T-Fal Home and Baguette—Dumb Name, Good Bread Machine
I recently purchased the T-Fal Home and Baguette bread machine, known in the United States as the Emerilware Bread and Baguette. I had been wanting to buy another bread machine since my Zojirushi Home Bakery Supreme rusted to death, but around town, the T-Fal was selling for 27,000 yen or $350 US, and other bread makers were too small. The local department store, unusually—unusual because Japanese companies are stingy—discounted it 64% to 9800 yen, so snapping one up was a no brainer. The machine has been in use now for a couple months, so time for a review.
People that really get into baking like to wax poetical about the magical connection to Mother Gaia, that can only be obtained through crafting something wholesomely good, from ingredients that are only a couple steps up from the dust of the Earth. “There’s nothing more stress relieving than kneading dough,” they say. They fail however to talk about the stress relieving benefits of scraping dough out of your fingernails, or cleaning up the mess of dusting flour that gets all over everything during the kneading process. Don’t get me wrong, I love baking, in fact, there are several strains of sourdough cultures kicking around in my fridge, but sometimes you just want a sandwich loaf without it turning into a production. Besides, in Japan, oven’s large enough to bake a sandwich loaf are rare, otherwise I’d have one. It’s ok to use a bread machine. Your bread will really be homemade.
T-Fal Bread and Baguette Review: Description:
The T-Fal Home and Baguette is a pretty big machine at 17.5” x 10.75” x 12.5.” Mine lives on top of the fridge between uses, which is 2-3 times per week. The pan size is 9.75” x 5.5” x 5.75” excluding the coupler that connects it to the machine, and it uses two kneading paddles. T-Fal claims the viewing window of the machine is the largest of any bread maker on the market. I can’t attest to that but it is larger than the Zojirushi. I’m pretty sure the window is made of plastic. A set of two trays and a rack also come with the machine which allow you to make baguettes. Inside the machine, there are two levels of heating elements. There are 14 menu options, three size options and three crust options, plus some delay timers. Other than that, it’s your basic bread machine.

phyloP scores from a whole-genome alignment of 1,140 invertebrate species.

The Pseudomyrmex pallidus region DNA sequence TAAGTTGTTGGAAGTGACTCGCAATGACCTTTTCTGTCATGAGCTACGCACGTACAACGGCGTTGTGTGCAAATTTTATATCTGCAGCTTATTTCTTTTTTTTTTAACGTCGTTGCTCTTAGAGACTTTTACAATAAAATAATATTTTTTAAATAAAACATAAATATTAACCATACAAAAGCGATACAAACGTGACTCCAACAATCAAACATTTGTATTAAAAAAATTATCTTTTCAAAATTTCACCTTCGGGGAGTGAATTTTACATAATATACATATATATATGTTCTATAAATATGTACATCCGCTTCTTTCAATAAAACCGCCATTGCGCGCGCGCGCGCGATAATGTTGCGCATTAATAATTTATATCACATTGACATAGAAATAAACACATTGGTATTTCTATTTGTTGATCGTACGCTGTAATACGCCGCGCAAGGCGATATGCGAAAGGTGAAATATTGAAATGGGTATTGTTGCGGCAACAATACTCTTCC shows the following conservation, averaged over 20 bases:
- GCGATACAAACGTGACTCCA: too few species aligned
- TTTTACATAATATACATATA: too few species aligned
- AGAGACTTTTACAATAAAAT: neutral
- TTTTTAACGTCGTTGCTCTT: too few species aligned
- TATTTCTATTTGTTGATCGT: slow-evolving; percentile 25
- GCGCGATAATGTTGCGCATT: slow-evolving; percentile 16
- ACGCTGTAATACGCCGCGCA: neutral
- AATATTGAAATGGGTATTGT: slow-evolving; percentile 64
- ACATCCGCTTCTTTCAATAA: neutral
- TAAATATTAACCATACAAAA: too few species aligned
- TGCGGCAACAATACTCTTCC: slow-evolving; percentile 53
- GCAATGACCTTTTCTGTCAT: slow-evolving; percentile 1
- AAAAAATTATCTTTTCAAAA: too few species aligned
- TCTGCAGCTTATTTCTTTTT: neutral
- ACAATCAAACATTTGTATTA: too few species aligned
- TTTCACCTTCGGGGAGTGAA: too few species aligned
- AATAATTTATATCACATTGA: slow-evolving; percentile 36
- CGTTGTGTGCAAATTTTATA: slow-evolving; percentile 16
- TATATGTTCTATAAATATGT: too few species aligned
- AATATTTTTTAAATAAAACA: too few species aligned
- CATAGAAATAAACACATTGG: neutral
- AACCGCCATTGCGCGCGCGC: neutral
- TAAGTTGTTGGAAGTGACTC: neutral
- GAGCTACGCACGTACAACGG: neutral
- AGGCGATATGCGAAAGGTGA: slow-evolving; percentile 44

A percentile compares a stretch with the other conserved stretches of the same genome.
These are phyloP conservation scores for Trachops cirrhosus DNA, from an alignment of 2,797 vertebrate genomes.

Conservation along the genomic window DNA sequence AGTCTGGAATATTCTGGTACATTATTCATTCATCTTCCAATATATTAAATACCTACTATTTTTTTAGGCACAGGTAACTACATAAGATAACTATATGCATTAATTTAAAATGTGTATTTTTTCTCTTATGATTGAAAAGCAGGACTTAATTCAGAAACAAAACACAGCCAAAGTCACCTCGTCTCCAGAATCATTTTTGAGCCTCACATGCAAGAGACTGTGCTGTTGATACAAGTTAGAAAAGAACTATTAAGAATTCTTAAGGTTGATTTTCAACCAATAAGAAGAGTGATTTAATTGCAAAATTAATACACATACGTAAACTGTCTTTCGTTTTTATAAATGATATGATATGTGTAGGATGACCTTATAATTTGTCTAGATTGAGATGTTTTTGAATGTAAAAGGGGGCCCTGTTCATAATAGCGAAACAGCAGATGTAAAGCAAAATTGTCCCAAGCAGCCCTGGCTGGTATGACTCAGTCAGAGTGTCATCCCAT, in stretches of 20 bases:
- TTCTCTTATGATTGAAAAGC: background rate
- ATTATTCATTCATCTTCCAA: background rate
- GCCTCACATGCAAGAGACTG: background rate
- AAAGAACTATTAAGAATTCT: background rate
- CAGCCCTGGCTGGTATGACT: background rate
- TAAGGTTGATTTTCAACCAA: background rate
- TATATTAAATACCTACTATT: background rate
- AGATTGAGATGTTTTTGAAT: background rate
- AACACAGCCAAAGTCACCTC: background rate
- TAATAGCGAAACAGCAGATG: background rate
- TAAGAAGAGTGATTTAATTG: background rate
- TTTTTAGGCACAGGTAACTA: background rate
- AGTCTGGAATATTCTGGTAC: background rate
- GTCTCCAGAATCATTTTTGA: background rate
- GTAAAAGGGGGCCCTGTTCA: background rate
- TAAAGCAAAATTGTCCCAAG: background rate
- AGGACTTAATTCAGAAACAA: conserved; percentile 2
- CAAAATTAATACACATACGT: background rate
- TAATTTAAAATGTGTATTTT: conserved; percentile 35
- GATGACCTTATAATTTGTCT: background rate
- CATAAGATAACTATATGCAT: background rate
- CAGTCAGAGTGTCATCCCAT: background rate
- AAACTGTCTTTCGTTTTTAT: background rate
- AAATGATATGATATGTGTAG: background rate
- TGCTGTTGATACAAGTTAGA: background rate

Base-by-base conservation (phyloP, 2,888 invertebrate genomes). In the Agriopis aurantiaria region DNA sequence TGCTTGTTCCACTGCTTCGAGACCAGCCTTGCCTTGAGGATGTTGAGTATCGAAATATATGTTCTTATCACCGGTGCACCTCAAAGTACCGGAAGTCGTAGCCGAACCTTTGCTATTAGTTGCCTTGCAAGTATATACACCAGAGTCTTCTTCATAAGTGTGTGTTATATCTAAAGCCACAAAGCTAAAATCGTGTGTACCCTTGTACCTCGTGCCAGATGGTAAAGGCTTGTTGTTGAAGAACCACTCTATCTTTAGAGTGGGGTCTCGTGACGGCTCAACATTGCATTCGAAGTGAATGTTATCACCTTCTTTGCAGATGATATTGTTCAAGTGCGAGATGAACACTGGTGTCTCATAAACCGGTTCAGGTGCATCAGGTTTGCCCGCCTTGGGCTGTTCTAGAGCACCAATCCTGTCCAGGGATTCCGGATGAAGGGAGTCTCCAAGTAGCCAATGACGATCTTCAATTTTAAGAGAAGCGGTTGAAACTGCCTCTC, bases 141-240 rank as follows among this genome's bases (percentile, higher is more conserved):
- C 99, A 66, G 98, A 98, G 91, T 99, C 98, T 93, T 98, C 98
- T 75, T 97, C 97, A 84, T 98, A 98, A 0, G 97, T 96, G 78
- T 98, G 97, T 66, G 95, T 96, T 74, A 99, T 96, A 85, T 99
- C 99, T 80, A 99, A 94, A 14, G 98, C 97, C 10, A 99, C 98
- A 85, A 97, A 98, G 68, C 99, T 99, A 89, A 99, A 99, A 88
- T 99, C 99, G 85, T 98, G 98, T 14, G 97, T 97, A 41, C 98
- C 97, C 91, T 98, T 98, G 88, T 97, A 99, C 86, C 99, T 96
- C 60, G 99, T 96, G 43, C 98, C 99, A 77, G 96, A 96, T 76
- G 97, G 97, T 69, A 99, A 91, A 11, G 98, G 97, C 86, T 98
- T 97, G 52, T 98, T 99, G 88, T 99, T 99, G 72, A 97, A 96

Using the T-Fal:
Using the T-Fal Bread and Baguette machine is really easy and it’s even easier if you’ll use a electronic scale. Using an electronic scale, with a tare function, allows you to measure ingredients with any dish. Need 13 grams of salt? Put on a small bowl, hit the tare button to zero the scale out and pour in the salt until you hit 13 grams. Now you need 30 grams of sugar? Hit the tare button and add your sugar in with the salt. Anyways back to using the T-Fal bread machine… for their basic loaf recipe, water, milk, sugar, salt and butter go into the pan first. Dump on the flour and finally the yeast. Select the loaf size and crust you want and hit the on button. The machine’s menu option default is set for the basic loaf. After a couple of seconds, the machine will pulse to life, and when the countdown timer gets to the one-hour-remaining mark, the smell of fresh baked bread will start filling your home. Total time on the dark crust setting, 2:46 minutes with about 10 minutes of prep.
Using the baguette trays are nearly as easy, but with a couple of extra steps. For one, you start the dough in the regular pan but after the kneading finishes, you remove the pan and the dough for shaping. Your shaped dough goes into the baguette trays and the trays go into the machine. All of this is, of course, a different menu option. Using the menu is simple though, you press the menu button until the machine displays the menu option indicated by the recipe. The end result reminded me of the, “symphony of crackle,” line from Ratatouille.
Clean up is also easy, as long as you take a few steps as quickly as possible. After removing the baked bread and pan from the machine, use a towel to hold the pan and shake the bread out. It’ll take a bit of shaking because the kneading paddles will want to hold it in. Once the bread is out, fill the bread pan with hot water. If the kneading paddles were stuck in the bread, remove them, with the wire tool and place them in the hot water. Let the water sit for a bit and then rinse out, no soap, and no scrubbing necessary. In fact, I’d recommend against using anything other than your fingers inside the machine. Take care adding the ingredients and you can avoid having to clean the inside of the machine.
Are there any downsides to the machine? So far, there has only been one and that’s the lack of customization options in the menu. You get the menu options and that’s it. With the Zojirushi, you could pretty much customize to your hearts content. “Customize what?” you may say… Well specifically, how long the dough sits around before it gets baked. Why’s is that important? It’s not if you’re just wanting to bake breads leavened by baker’s yeast, but it is important if your wanting the machine to bake sourdough loaves which often have variable rising times depending on the health of the culture, type of culture etc. There may be a workaround but I haven’t had the machine long enough, nor enough free time to play around with it. Also, the biggest loaf size, produces a slice of bread too tall for a toaster. So you’ll have to flip your toast and do a partial toast to get everything even.
So far, my favorite recipe is a variation of the basic loaf, 155g rye flour, 155g bread flour, and 310g all purpose, plus a tablespoon of caraway seed. Total cost per loaf, $1.60 which is a huge discount over similar but inferior breads available at the store and the taste is well above average. Overall, even just for making sandwich loaves, the T-Fal Home and Baguette was a great purchase, and with the additional baguette option, it’s even more so.